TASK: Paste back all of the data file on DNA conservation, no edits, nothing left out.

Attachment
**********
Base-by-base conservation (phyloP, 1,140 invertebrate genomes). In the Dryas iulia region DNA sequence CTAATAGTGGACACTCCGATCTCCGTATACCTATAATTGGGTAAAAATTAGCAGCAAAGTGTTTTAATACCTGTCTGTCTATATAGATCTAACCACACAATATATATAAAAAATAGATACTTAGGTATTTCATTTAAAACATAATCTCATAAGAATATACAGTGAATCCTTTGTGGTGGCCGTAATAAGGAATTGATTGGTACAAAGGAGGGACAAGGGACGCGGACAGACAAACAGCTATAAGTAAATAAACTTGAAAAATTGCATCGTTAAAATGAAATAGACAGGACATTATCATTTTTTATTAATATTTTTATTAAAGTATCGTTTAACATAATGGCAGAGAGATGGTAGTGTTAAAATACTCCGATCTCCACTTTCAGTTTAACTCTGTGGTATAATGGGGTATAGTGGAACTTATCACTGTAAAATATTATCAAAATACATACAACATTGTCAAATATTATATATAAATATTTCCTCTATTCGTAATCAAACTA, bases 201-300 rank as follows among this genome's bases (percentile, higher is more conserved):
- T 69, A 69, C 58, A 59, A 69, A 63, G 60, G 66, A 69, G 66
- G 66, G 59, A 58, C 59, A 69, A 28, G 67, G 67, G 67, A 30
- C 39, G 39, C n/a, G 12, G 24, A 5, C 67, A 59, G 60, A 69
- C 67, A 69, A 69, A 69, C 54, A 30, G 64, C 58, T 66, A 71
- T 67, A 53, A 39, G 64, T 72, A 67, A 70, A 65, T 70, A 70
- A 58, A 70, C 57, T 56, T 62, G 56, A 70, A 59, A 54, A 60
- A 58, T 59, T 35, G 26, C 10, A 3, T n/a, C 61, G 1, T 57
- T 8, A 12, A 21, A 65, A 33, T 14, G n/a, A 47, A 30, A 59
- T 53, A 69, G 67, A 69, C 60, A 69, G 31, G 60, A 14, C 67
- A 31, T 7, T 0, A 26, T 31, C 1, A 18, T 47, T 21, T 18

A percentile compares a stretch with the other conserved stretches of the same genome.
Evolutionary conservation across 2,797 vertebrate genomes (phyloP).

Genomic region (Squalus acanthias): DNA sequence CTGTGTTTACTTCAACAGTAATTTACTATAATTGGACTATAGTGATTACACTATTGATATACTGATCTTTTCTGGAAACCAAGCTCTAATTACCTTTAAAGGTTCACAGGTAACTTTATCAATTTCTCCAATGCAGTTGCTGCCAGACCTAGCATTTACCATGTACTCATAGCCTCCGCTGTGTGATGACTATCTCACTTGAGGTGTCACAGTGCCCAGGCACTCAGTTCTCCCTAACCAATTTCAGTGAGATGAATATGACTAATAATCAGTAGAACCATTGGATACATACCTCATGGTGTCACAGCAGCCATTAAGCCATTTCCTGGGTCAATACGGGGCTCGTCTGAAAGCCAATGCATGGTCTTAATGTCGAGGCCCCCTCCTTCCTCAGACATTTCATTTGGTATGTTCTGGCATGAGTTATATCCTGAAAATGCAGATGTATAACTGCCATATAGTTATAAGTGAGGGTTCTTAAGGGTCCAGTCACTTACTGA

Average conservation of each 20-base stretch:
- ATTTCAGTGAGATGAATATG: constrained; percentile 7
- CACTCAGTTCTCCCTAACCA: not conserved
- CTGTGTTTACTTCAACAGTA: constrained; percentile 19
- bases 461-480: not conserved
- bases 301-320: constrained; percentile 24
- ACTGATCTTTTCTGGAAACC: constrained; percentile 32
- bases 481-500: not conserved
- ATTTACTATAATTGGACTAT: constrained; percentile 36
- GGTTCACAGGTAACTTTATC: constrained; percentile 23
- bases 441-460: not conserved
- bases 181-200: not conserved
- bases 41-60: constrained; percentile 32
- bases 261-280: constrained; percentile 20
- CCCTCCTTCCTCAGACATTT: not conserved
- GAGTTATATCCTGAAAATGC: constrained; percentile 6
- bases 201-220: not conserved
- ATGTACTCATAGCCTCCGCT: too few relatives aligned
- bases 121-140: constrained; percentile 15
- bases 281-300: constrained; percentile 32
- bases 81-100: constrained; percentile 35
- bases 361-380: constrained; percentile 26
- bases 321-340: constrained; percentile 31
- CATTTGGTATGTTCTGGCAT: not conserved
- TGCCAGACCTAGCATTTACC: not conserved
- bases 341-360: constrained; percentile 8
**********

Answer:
Base-by-base conservation (phyloP, 1,140 invertebrate genomes). In the Dryas iulia region DNA sequence CTAATAGTGGACACTCCGATCTCCGTATACCTATAATTGGGTAAAAATTAGCAGCAAAGTGTTTTAATACCTGTCTGTCTATATAGATCTAACCACACAATATATATAAAAAATAGATACTTAGGTATTTCATTTAAAACATAATCTCATAAGAATATACAGTGAATCCTTTGTGGTGGCCGTAATAAGGAATTGATTGGTACAAAGGAGGGACAAGGGACGCGGACAGACAAACAGCTATAAGTAAATAAACTTGAAAAATTGCATCGTTAAAATGAAATAGACAGGACATTATCATTTTTTATTAATATTTTTATTAAAGTATCGTTTAACATAATGGCAGAGAGATGGTAGTGTTAAAATACTCCGATCTCCACTTTCAGTTTAACTCTGTGGTATAATGGGGTATAGTGGAACTTATCACTGTAAAATATTATCAAAATACATACAACATTGTCAAATATTATATATAAATATTTCCTCTATTCGTAATCAAACTA, bases 201-300 rank as follows among this genome's bases (percentile, higher is more conserved):
- T 69, A 69, C 58, A 59, A 69, A 63, G 60, G 66, A 69, G 66
- G 66, G 59, A 58, C 59, A 69, A 28, G 67, G 67, G 67, A 30
- C 39, G 39, C n/a, G 12, G 24, A 5, C 67, A 59, G 60, A 69
- C 67, A 69, A 69, A 69, C 54, A 30, G 64, C 58, T 66, A 71
- T 67, A 53, A 39, G 64, T 72, A 67, A 70, A 65, T 70, A 70
- A 58, A 70, C 57, T 56, T 62, G 56, A 70, A 59, A 54, A 60
- A 58, T 59, T 35, G 26, C 10, A 3, T n/a, C 61, G 1, T 57
- T 8, A 12, A 21, A 65, A 33, T 14, G n/a, A 47, A 30, A 59
- T 53, A 69, G 67, A 69, C 60, A 69, G 31, G 60, A 14, C 67
- A 31, T 7, T 0, A 26, T 31, C 1, A 18, T 47, T 21, T 18

A percentile compares a stretch with the other conserved stretches of the same genome.
Evolutionary conservation across 2,797 vertebrate genomes (phyloP).

Genomic region (Squalus acanthias): DNA sequence CTGTGTTTACTTCAACAGTAATTTACTATAATTGGACTATAGTGATTACACTATTGATATACTGATCTTTTCTGGAAACCAAGCTCTAATTACCTTTAAAGGTTCACAGGTAACTTTATCAATTTCTCCAATGCAGTTGCTGCCAGACCTAGCATTTACCATGTACTCATAGCCTCCGCTGTGTGATGACTATCTCACTTGAGGTGTCACAGTGCCCAGGCACTCAGTTCTCCCTAACCAATTTCAGTGAGATGAATATGACTAATAATCAGTAGAACCATTGGATACATACCTCATGGTGTCACAGCAGCCATTAAGCCATTTCCTGGGTCAATACGGGGCTCGTCTGAAAGCCAATGCATGGTCTTAATGTCGAGGCCCCCTCCTTCCTCAGACATTTCATTTGGTATGTTCTGGCATGAGTTATATCCTGAAAATGCAGATGTATAACTGCCATATAGTTATAAGTGAGGGTTCTTAAGGGTCCAGTCACTTACTGA

Average conservation of each 20-base stretch:
- ATTTCAGTGAGATGAATATG: constrained; percentile 7
- CACTCAGTTCTCCCTAACCA: not conserved
- CTGTGTTTACTTCAACAGTA: constrained; percentile 19
- bases 461-480: not conserved
- bases 301-320: constrained; percentile 24
- ACTGATCTTTTCTGGAAACC: constrained; percentile 32
- bases 481-500: not conserved
- ATTTACTATAATTGGACTAT: constrained; percentile 36
- GGTTCACAGGTAACTTTATC: constrained; percentile 23
- bases 441-460: not conserved
- bases 181-200: not conserved
- bases 41-60: constrained; percentile 32
- bases 261-280: constrained; percentile 20
- CCCTCCTTCCTCAGACATTT: not conserved
- GAGTTATATCCTGAAAATGC: constrained; percentile 6
- bases 201-220: not conserved
- ATGTACTCATAGCCTCCGCT: too few relatives aligned
- bases 121-140: constrained; percentile 15
- bases 281-300: constrained; percentile 32
- bases 81-100: constrained; percentile 35
- bases 361-380: constrained; percentile 26
- bases 321-340: constrained; percentile 31
- CATTTGGTATGTTCTGGCAT: not conserved
- TGCCAGACCTAGCATTTACC: not conserved
- bases 341-360: constrained; percentile 8